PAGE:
Paul Müller (1881): Eberhardsgruppe (Schlossgarten, Stuttgart, image: Ra Boe via Wikimedia Commons)

Something was to happen in the autumn of 1889, though, that cut the loyal Swabians to the quick. “A grieving Württemberg has to cover its head in shame”, the Württembergische Landeszeitung lamented on 22 October; “the proud boast of each one of its princes since the Bearded Eberhard … yesterday has made it untrue; the book of Swabian history has been soiled by a shameful stain.” Stuttgart’s Neues Tageblatt initially found the news of the deed downright incredible and even more so, “that a child of Württemberg should have carried it out.” On 23 October the paper reported a comment made by an unnamed farmer, who flatly refused to believe what he had been told: “We have read and witnessed that the Prussians and Italians shoot their princes, but no-one has ever wanted to kill a Württemberger. It could only have been done by a foreigner.”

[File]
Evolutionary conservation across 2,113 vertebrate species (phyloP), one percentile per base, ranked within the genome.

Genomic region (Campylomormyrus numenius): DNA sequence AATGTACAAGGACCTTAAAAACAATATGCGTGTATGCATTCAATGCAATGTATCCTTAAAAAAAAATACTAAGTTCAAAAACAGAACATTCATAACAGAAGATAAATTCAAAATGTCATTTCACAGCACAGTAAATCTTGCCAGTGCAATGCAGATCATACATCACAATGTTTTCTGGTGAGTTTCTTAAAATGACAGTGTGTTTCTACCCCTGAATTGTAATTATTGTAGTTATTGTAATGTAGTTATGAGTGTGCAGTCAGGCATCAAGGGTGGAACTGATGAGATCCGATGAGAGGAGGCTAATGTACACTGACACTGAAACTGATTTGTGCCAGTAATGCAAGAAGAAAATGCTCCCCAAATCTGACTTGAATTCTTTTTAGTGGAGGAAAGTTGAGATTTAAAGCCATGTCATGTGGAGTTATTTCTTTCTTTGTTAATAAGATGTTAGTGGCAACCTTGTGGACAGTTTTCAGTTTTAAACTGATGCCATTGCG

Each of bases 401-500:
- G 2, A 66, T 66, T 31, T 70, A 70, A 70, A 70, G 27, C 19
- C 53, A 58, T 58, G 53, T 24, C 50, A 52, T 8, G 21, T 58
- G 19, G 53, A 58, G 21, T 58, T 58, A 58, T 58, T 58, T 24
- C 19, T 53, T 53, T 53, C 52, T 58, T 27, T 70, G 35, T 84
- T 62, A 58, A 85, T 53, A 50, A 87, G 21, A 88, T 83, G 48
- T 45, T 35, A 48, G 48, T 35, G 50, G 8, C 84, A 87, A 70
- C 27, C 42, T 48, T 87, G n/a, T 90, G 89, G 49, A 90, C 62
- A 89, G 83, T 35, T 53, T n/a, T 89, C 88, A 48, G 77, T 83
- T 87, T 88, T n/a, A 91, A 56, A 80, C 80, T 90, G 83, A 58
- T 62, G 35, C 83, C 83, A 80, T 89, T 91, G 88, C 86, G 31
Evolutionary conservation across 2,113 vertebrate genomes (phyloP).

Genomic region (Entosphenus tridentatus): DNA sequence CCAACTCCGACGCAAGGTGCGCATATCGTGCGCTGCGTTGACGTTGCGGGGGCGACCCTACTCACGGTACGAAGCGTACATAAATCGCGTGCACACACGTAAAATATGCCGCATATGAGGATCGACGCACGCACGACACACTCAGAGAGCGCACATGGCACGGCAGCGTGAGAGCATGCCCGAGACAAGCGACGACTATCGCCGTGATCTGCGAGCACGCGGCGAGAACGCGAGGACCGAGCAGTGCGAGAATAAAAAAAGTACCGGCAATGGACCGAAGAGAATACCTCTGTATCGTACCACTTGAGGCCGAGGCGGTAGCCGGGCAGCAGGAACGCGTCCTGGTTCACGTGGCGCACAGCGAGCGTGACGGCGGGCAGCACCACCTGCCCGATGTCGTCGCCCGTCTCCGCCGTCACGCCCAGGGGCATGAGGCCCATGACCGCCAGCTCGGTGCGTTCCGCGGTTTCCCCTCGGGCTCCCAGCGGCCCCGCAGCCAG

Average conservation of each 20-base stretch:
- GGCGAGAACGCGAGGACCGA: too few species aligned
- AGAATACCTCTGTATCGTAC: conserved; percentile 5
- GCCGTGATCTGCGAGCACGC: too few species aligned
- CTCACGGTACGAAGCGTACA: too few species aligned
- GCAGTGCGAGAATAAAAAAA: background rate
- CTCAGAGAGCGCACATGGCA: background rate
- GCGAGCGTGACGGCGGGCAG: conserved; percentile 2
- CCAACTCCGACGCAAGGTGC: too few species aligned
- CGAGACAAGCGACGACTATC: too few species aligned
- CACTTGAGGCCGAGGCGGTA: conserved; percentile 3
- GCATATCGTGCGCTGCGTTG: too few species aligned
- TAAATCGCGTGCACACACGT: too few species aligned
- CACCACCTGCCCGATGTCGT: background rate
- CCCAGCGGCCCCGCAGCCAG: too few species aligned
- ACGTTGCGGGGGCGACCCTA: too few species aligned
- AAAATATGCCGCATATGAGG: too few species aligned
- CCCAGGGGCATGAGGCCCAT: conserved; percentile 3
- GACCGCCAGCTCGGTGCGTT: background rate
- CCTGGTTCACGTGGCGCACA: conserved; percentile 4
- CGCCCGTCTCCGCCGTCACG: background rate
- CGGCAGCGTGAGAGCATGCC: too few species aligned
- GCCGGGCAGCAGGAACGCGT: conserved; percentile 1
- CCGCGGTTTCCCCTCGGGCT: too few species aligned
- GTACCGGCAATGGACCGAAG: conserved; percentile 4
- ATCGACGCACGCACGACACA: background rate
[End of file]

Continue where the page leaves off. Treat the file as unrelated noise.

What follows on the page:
Sadly, though, for this proud Swabian, the inconceivable had really happened: Martin Müller, a fellow-Swabian, had fired a gun at Prince Wilhelm (1848-1921), the heir to the throne of Württemberg. Just as the prince and his eleven-year old daughter were leaving Marienwahl mansion at Ludwigsburg to attend Sunday service at a nearby church the assassin had stepped up to the carriage and discharged his revolver. Müller’s shot had gone wide and the would-be assassin was immediately apprehended, but grievous damage had been done to the cherished image of flawless loyalty.

It came as some small comfort, though, that the gunman – in spite of initial claims that religious motivations had driven him to his deed – was certified as mentally ill. “The old and tested Swabian fidelity is, thank God, untainted now,” the Schwarzwälder Bote breathed a sigh of relief, “for the deed of a madman can surely not demean an honest, faithful people.” Moreover, to be on the safe side, the Württembergers put on an impressive performance of collective loyalty: books were laid out in which people could inscribe their congratulations to the prince on his narrow escape; a torch-lit parade was held to mark the occasion; people travelled to Ludwigsburg to be near Prince Wilhelm’s mansion and messages of gratitude poured in from across the kingdom.